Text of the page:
Dr. David Brayford is a scientific HPC consultant at Leibniz Supercomputing Centre (LRZ) with extensive experience in HPC, 3D computer graphics including device driver development & physics based photorealistic rendering, scientific and medical software development. At LRZ, Dr. Brayford develops highly parallel software applications including performance analysis and tuning. He has worked on automatic tuning of HPC applications for energy efficiency for many years.
Since the cost of power in Germany is at least 3x the cost of power in the US, LRZ is always looking at cost-efficiencies around power usage. The US national labs now pay close attention as well, but LRZ started early because energy costs were traditionally very high in Germany, and LRZ realized the next generation of systems would only exacerbate those issues.
What is your experience or background in HPC?
I’ve had a long background in HPC, computer graphics and software development before coming to Leibniz-Rechenzentrum (LRZ) in 2012. I started in graphics in the 1990s, developing a fully programmable GPU, based upon Single Instruction Multiple Data (SIMD) technology in Bristol, UK. I received my PhD at The University of Manchester in computer science and a post-doc at the University of Utah in the Scientific Computing and Imaging group and continued working in the US as a software developer for several different companies, including Biofire where I developed software for gene sequencing for “bio surveillance” and at GE developing software used in spinal surgery. I relocated to Munich in 2012, and have been working on various EU projects including Mont-Blanc developing supercomputing technologies based on cell phone chips from ARM and the AutoTune project. That involved automatically tuning HPC applications for a sweet spot of energy efficiency and performance by running CPU’s at lower clock frequencies.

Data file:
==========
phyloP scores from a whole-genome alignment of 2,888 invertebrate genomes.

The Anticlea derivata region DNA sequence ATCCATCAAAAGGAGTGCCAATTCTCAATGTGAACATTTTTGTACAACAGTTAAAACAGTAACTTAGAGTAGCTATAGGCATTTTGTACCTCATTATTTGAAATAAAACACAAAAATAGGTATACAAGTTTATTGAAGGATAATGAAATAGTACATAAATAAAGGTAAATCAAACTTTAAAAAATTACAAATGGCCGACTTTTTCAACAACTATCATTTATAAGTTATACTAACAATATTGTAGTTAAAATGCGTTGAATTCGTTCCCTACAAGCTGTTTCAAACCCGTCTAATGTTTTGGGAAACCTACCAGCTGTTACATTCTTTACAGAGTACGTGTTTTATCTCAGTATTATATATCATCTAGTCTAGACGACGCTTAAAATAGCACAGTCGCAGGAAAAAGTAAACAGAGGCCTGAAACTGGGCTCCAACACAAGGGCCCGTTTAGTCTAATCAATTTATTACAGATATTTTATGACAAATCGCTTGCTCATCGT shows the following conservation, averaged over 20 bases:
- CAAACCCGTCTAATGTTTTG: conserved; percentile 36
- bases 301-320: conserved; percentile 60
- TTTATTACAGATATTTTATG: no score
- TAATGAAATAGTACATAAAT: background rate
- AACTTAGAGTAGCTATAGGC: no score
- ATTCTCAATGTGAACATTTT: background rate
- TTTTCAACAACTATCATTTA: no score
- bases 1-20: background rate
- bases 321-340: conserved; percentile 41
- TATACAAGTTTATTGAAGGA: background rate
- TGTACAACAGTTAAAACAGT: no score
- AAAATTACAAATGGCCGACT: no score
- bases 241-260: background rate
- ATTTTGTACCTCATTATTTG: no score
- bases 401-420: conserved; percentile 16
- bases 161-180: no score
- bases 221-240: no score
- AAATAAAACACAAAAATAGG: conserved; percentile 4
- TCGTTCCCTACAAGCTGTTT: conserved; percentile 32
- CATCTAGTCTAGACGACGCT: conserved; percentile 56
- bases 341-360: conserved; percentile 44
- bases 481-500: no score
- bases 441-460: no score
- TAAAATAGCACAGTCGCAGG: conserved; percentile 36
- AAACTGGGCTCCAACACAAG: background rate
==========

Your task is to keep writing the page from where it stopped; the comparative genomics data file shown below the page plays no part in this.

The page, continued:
So I’m a “software guy” through and through and that’s why I’m working on OpenHPC at LRZ!
Please tell us about LRZ’s mission
LRZ has long-standing expertise in security, network technologies, IT management, stable and highly energy efficient IT-operations, data archiving, high performance and grid computing. It is internationally known for research in these areas.
LRZ is the IT service provider for Munich’s universities and a growing number of publicly funded scientific institutions in the greater Munich area and in the state of Bavaria. Furthermore, as member of the Gauss Centre for Supercomputing (GCS), the alliance of the three national supercomputing centres in Germany (JSC-Jülich, HLRS Stuttgart, LRZ-Garching), LRZ is a national and European supercomputing centre.
The competencies of the more than 170 LRZ employees are grounded in many years of extensive operational experience, research on latest IT topics, as well as close co-operation with manufacturers and scientific clients. With the help of partner initiatives, the LRZ is opening new avenues of cooperation between computer scientists and IT service providers, on one side, and scientists of key domains such as astrophysics, life sciences, geology, and environmental sciences, on the other side.